Home Warranty Plans

Dated: 05/02/2018

Views: 109

    Image title    When purchasing a home, most home buyers are advised to request a one-year home warranty plan (also called a residential service contract) as part of the deal. If you’re wondering what a home warranty plan is and what the pros and cons of them are, read on!

                The Basics- A home warranty plan is not a true wall-to-wall warranty like a builder would offer. They are more like an insurance policy that covers the major systems in a home, and specifically the more common repair issues that a homeowner will encounter. The plans are billed as an annual fee, usually paid for at closing, or homeowners can choose monthly payments. Coverages are outlined in the warranty brochures and exclusions are noted, as well. Most companies have optional add-on coverages available to cover systems like pools & spas, washers & dryers, septic systems, etc. When there is an issue needing repair, the homeowner will make a claim through the warranty company, who will then send a local professional to repair or replace the issue for only the cost of a service fee.

                The Pros- Even new homes will have issues at some point; and repairs never seem to happen when excess cash is on hand. Home warranty plans help make unexpected repairs more budget friendly for the homeowner. For homeowners in a new area, the company also takes the guess work out of verifying contractor credentials. The companies have a set of local contractors that they work with regularly and will make the initial contact. The contractor will then contact the homeowner directly to schedule the repair. If the problem is not repairable, the entire system may be replaced, and all the homeowner will pay is the plan’s service fee (*in most cases). To stay competitive, many warranty providers have added bonus features like rekey service, pest control, or an additional month of coverage in their plans.

For home sellers, these plans can help reduce liability, since system failures can happen at any time, including a day after the sale closes. Rather than coming back to the seller, who may have had no knowledge of (or way of preventing) the issue, the homeowner can make a warranty claim to handle the repair. They can also help reduce costs during repair negotiations. For example, if the inspector notes that a water heater is near the end of it’s expected life cycle, but currently in working order, a home warranty plan will likely cover the water heater when it does fail, and the plan’s annual rate will almost always cost less for the seller than replacing the unit to save the deal. Many of the providers now offer seller coverage as well, which covers a home for sale either for free, or for a small fee, in hopes of selling a full year plan to the buyer. These can be very convenient!

                The Cons- Home warranty plans work quite a bit like health insurance coverage. There are exclusions that are not covered, and there are sometimes limits on the coverage amount per year, or per system. In addition, not all plans will cover permit costs (when permits are required) or won’t cover a system that fails because it is a lower capacity than the home requires. The biggest complaints about warranty plans often come from an item not being covered by the selected plan, and a homeowner becoming angry because they were not aware of the exclusion before there was a need for repairs. While there are many similarities, each company’s coverage will vary some.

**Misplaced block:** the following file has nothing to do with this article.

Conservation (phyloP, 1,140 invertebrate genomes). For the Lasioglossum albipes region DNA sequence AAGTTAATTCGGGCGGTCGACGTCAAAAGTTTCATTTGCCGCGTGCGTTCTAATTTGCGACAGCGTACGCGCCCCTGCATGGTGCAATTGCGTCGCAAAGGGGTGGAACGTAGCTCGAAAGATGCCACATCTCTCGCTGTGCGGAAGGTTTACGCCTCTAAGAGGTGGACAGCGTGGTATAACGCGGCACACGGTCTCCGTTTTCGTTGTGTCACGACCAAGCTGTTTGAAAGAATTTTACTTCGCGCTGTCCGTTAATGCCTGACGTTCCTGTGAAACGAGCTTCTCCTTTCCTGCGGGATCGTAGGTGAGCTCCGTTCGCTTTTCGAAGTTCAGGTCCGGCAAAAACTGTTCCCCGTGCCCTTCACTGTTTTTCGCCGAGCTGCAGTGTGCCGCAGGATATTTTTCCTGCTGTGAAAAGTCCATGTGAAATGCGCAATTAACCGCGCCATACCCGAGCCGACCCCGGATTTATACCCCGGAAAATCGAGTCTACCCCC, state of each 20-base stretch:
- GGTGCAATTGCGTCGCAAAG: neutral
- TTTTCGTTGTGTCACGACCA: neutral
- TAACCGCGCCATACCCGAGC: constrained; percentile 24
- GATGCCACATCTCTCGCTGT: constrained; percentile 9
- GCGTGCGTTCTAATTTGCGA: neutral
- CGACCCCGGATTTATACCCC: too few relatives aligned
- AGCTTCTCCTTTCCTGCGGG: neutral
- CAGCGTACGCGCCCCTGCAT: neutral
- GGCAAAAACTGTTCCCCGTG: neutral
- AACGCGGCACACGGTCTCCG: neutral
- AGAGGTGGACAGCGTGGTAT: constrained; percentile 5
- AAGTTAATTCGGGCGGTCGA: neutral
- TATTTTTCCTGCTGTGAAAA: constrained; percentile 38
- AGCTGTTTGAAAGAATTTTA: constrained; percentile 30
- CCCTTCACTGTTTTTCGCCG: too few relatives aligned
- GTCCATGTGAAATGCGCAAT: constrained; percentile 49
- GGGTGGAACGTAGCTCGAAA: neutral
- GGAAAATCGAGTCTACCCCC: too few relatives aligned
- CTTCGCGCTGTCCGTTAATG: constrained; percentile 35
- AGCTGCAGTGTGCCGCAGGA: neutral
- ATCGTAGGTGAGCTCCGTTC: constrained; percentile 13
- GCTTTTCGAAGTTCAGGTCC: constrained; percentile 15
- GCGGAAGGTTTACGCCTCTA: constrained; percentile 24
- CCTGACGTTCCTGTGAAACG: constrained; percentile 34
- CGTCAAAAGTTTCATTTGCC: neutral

Another con is that the warranty provider chooses the local contractor, not the homeowner. If there is a complaint about the repair or the contractor, it must go through the warranty company. Likewise, some of the homeowner’s preferred vendors may not be contracted with the warranty company, and therefore will not be chosen to do the repair.

Pre-existing conditions are usually not covered. For homeowners who have just moved in, an inspection report may be requested before a warranty company will send a contractor to verify that the system was in working order when the home was purchased. With seller coverage, inspector findings are often a gray area, and might not be covered.

When comparing plans, homeowners should read the brochures carefully to determine what is and is not covered, and then choosing one that best suits their anticipated needs for the area and age of the home. They should also consider the age of each major appliance, and the essential system needs for the climate. For example, air conditioner system coverage is going to be more important for southern homeowners, and furnace coverage will matter more in the colder climates of the north. Read reviews online but note that homeowners with problems are more likely to post something than those who have experienced no coverage issues.

A new website helps with the decision of who to use, by assigning unbiased ratings of companies based on reviews, value, terms & conditions, and mystery shopper grades. That website is www.reviewhomewarranties.com.

A GroupWatson professional can also provide expertise on local home warranty providers to home buyers and sellers, based on our years of experience in the industry.

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Leeanne Pritchard

Leeanne has a background in managing Non-Profit Organizations and Purchasing & Contract Management. She has 36 years experience in customer service and prides herself in the ability to connect with ot....

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